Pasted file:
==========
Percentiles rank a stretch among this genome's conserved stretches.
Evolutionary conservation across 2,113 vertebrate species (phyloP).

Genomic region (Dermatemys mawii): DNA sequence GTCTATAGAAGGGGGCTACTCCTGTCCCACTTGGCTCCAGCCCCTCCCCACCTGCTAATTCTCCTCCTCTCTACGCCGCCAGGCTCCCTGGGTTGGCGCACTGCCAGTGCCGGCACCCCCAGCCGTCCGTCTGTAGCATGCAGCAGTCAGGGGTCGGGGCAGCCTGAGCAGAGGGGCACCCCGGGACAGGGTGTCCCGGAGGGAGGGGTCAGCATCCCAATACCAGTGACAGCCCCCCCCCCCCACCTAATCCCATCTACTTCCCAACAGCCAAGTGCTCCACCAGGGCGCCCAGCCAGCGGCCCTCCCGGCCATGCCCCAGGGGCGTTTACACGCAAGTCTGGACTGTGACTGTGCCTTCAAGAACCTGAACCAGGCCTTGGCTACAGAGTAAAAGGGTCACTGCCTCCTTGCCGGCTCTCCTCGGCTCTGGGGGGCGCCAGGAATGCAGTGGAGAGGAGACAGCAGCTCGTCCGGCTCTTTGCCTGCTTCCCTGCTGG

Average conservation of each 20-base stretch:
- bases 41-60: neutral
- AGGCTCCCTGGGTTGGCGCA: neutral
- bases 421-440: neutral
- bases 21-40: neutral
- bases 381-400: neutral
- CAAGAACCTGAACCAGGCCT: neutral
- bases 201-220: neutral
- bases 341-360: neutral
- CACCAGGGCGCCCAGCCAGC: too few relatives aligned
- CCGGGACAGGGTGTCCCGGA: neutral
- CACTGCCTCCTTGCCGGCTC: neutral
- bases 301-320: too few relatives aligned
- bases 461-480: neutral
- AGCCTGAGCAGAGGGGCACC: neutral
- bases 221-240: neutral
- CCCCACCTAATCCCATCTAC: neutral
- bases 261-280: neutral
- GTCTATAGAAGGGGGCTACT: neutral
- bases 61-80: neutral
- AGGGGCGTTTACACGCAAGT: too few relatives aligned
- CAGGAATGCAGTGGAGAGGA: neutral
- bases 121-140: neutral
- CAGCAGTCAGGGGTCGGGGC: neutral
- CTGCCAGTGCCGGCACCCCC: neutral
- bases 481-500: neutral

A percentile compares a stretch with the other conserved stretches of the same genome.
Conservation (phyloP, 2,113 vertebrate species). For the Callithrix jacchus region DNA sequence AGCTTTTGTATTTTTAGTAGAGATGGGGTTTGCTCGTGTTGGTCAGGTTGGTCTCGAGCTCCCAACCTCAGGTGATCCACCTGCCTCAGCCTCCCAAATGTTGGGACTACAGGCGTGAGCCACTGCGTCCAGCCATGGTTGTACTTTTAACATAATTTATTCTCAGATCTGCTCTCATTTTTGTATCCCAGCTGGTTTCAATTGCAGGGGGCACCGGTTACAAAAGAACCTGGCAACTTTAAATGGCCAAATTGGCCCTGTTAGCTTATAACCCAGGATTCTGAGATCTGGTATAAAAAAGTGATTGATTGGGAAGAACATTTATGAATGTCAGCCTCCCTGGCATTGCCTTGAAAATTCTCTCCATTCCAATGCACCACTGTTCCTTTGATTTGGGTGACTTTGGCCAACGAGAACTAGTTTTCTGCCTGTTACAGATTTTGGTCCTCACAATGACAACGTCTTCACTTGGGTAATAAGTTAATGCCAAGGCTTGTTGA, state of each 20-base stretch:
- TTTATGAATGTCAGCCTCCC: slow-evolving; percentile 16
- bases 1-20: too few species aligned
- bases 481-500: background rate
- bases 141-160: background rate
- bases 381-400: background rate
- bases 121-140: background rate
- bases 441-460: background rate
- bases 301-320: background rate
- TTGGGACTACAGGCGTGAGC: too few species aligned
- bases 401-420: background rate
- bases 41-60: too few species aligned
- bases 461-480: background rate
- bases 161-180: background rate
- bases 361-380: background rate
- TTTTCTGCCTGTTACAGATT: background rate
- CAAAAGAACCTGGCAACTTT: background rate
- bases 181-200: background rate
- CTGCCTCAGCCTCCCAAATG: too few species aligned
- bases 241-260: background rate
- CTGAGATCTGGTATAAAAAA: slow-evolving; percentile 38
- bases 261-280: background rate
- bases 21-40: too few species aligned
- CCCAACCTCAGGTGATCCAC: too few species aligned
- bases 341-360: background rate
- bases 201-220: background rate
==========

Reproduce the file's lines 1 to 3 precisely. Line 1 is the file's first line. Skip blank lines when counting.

Percentiles rank a stretch among this genome's conserved stretches.
Evolutionary conservation across 2,113 vertebrate species (phyloP).

Genomic region (Dermatemys mawii): DNA sequence GTCTATAGAAGGGGGCTACTCCTGTCCCACTTGGCTCCAGCCCCTCCCCACCTGCTAATTCTCCTCCTCTCTACGCCGCCAGGCTCCCTGGGTTGGCGCACTGCCAGTGCCGGCACCCCCAGCCGTCCGTCTGTAGCATGCAGCAGTCAGGGGTCGGGGCAGCCTGAGCAGAGGGGCACCCCGGGACAGGGTGTCCCGGAGGGAGGGGTCAGCATCCCAATACCAGTGACAGCCCCCCCCCCCCACCTAATCCCATCTACTTCCCAACAGCCAAGTGCTCCACCAGGGCGCCCAGCCAGCGGCCCTCCCGGCCATGCCCCAGGGGCGTTTACACGCAAGTCTGGACTGTGACTGTGCCTTCAAGAACCTGAACCAGGCCTTGGCTACAGAGTAAAAGGGTCACTGCCTCCTTGCCGGCTCTCCTCGGCTCTGGGGGGCGCCAGGAATGCAGTGGAGAGGAGACAGCAGCTCGTCCGGCTCTTTGCCTGCTTCCCTGCTGG